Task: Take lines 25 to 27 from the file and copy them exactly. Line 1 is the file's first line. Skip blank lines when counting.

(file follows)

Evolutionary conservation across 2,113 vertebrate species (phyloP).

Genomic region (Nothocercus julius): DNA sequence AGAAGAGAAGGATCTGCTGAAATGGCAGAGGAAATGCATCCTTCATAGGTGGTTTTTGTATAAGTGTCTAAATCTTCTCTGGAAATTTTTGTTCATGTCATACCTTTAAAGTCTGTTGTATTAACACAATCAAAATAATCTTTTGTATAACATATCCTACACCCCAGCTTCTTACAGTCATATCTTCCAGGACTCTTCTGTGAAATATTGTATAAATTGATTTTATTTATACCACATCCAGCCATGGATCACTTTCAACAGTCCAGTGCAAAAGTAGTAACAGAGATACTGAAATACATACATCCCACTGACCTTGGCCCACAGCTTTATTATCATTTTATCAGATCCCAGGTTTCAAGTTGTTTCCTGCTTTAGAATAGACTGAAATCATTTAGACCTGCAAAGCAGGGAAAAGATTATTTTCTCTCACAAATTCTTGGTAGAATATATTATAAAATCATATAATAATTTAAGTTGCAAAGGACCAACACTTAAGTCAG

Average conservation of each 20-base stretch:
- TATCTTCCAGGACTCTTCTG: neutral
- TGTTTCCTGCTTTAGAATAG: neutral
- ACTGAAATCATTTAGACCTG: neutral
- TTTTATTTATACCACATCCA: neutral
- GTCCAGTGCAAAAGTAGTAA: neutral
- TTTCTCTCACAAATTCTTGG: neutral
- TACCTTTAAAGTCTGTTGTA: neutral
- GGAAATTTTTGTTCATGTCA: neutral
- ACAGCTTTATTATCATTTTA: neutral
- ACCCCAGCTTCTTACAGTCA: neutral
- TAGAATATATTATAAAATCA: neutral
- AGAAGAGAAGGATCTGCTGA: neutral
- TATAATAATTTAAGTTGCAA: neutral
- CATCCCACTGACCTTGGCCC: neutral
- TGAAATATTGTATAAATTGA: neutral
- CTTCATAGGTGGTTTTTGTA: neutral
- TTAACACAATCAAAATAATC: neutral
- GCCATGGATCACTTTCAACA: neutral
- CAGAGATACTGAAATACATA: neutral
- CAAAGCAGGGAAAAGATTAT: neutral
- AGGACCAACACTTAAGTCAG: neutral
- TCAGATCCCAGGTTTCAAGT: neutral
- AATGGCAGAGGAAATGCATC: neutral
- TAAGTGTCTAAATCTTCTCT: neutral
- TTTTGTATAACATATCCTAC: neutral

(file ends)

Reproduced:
- TCAGATCCCAGGTTTCAAGT: neutral
- AATGGCAGAGGAAATGCATC: neutral
- TAAGTGTCTAAATCTTCTCT: neutral